are we ready for Christmas, then? (after all, the kids are ‘back to school’ next week…)

… In my debut novel’s first chapter, our narrator, Phillip, is sitting beside his beloved grandmother – to whom he refers as ‘grom’ – on a bus as they make their way home from work. In reference to the city’s Christmas lights, grom initiates the conversation:

* * * * * *

– ‘’Lights are nice,’ said my grom. ‘’Best in England, Sheffield’s lights. They come from Blackpool to see these.’

‘It’s September.’

‘It’s October turned.’

Which changed everything and implied I was being my usual humbug. I didn’t dislike Christmas, just the four-month build-up, even at my green age. The faintest jingle of Wizard’s I Wish It Could Be… Everyday played like a repellent. I’d reach the shop doorway and spin on a heel, denying myself the window-display shirt I’d studied for the last two months… –

* * * * *

Now, plug aside, I mention this scene because, written in a past tense, it could imply that Phillip’s feelings toward Christmas have since changed. He is, when all’s said and done, looking back to the late ’70s. But if we’re to believe, as people do, that Phillip, in this, my first novel, is in fact me, to whatever degree, then I can tell you here and now that, while my feelings were his at his age, they haven’t since changed.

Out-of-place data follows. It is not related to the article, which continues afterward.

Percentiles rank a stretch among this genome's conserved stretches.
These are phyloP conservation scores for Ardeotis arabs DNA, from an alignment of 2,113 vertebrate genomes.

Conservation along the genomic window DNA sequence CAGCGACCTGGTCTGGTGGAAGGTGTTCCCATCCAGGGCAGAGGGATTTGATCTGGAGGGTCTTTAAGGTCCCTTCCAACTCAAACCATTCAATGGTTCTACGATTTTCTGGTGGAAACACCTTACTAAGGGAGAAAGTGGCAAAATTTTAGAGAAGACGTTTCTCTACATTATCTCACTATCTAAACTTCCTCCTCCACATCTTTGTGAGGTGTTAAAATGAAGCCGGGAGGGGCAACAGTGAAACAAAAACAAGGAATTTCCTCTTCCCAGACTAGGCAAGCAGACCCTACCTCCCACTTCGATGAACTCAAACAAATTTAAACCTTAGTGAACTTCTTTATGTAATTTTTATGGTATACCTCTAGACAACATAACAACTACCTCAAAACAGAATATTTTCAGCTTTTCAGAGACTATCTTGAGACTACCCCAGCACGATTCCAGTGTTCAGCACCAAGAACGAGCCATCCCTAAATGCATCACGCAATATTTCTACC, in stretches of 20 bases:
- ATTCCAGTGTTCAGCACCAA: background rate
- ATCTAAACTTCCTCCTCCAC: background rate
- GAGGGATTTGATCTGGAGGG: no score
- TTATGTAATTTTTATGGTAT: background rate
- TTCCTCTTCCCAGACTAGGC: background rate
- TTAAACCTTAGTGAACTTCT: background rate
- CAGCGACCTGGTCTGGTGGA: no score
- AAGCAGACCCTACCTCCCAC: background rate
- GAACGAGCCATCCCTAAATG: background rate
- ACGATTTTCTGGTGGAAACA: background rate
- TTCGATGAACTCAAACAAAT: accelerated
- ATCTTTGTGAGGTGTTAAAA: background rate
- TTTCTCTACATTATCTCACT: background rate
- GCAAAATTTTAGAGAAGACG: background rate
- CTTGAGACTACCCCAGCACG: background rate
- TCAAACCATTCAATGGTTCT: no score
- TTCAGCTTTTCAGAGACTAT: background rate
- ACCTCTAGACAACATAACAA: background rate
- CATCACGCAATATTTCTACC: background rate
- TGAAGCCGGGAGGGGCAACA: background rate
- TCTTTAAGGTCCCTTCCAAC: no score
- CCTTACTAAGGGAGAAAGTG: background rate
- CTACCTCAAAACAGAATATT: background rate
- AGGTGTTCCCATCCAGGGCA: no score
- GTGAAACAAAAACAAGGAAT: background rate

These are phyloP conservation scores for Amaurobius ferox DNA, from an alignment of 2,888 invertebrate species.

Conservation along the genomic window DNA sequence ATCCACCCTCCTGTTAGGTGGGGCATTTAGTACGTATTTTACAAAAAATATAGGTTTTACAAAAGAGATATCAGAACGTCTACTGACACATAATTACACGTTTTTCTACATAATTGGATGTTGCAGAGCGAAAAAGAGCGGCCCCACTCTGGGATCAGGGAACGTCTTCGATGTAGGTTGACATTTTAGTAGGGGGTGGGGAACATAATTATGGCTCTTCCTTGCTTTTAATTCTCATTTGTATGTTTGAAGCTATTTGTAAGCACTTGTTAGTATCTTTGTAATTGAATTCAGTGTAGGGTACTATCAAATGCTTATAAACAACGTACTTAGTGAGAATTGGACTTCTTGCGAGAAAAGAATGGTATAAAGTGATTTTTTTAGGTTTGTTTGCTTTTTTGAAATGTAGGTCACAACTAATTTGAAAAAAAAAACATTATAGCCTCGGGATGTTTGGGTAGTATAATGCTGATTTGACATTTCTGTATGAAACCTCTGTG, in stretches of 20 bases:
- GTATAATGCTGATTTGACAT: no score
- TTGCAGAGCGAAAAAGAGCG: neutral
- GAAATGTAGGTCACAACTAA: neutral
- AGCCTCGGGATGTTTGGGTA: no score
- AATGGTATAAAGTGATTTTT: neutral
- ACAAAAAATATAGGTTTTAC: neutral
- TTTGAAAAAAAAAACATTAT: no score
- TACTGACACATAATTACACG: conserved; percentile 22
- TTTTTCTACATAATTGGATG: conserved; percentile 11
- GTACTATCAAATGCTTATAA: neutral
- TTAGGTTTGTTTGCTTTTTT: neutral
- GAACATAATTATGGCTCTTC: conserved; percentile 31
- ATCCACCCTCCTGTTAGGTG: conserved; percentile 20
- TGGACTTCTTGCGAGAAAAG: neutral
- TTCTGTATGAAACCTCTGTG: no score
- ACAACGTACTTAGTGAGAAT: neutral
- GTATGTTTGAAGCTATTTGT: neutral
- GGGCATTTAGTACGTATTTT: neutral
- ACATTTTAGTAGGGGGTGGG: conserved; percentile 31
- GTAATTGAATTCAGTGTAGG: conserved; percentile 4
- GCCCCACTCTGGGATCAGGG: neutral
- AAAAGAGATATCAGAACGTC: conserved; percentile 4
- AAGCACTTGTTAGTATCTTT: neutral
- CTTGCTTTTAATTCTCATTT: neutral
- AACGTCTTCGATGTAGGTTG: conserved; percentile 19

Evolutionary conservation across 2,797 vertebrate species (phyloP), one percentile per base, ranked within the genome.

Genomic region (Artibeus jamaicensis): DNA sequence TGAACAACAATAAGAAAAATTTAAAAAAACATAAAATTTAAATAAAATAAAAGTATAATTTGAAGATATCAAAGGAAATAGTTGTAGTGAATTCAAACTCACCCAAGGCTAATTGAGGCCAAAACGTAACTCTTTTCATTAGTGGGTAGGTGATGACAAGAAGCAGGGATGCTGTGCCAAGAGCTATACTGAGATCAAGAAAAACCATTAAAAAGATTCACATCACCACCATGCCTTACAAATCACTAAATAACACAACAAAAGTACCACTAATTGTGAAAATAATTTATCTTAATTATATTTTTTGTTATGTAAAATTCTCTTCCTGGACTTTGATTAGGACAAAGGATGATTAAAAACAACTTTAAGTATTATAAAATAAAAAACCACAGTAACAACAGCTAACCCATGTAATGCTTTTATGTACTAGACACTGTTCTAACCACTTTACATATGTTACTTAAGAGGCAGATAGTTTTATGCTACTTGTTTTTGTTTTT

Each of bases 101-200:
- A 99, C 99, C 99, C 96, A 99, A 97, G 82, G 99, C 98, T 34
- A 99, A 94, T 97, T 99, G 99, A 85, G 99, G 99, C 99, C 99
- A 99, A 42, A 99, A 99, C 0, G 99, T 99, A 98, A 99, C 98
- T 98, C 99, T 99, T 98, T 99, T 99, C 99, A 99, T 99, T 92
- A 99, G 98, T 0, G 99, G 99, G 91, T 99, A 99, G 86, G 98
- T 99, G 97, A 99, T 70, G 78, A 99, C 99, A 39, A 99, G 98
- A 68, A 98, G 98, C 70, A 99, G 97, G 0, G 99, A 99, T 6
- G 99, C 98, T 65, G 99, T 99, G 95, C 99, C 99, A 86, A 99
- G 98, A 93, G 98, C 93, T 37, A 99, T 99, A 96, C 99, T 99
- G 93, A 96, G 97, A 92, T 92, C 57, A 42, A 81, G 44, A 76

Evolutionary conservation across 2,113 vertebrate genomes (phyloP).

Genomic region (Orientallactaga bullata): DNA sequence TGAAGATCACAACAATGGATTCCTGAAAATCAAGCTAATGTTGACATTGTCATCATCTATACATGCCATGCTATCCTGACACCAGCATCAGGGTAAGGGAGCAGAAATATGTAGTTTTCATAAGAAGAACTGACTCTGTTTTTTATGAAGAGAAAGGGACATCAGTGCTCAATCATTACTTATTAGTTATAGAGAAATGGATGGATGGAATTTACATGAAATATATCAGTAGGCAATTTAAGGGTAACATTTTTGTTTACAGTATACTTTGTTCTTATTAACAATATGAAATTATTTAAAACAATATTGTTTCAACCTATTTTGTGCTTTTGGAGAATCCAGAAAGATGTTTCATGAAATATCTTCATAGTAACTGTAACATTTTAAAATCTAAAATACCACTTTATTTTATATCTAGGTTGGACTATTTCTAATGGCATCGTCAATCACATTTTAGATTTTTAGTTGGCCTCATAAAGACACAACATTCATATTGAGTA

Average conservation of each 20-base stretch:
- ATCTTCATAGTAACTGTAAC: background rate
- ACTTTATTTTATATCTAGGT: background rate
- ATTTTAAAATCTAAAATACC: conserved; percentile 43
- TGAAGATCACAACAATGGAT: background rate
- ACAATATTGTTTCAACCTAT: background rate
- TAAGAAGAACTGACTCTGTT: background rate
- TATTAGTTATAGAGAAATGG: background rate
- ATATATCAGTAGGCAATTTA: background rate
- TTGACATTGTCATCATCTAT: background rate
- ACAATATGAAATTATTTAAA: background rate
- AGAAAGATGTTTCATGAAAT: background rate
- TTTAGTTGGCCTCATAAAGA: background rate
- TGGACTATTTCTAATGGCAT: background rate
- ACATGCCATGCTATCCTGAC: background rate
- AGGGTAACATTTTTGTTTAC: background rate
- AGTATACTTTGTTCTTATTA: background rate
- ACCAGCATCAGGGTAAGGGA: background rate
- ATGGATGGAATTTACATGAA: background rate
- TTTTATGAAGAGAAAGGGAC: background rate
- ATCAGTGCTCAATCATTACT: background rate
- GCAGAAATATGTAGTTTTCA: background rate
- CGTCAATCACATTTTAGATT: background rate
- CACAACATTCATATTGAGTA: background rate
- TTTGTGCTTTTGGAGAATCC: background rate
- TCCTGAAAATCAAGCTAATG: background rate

I’ve heard said that you never get over real grief, of a loss, for example, but learn to live with it.

I believe the same can be said for any negative sentiment so ingrained in our psyches, something with which we have lived our entire lives but shared no affinity, like, for me, say, Christmas… in September.

– I should point out that when my little girl stated last Christmas day, straight from the heart, that, “Christmas day is my favourite day of the whole year”, it made the day as special for me; it became my day of the year, too, unchallenged.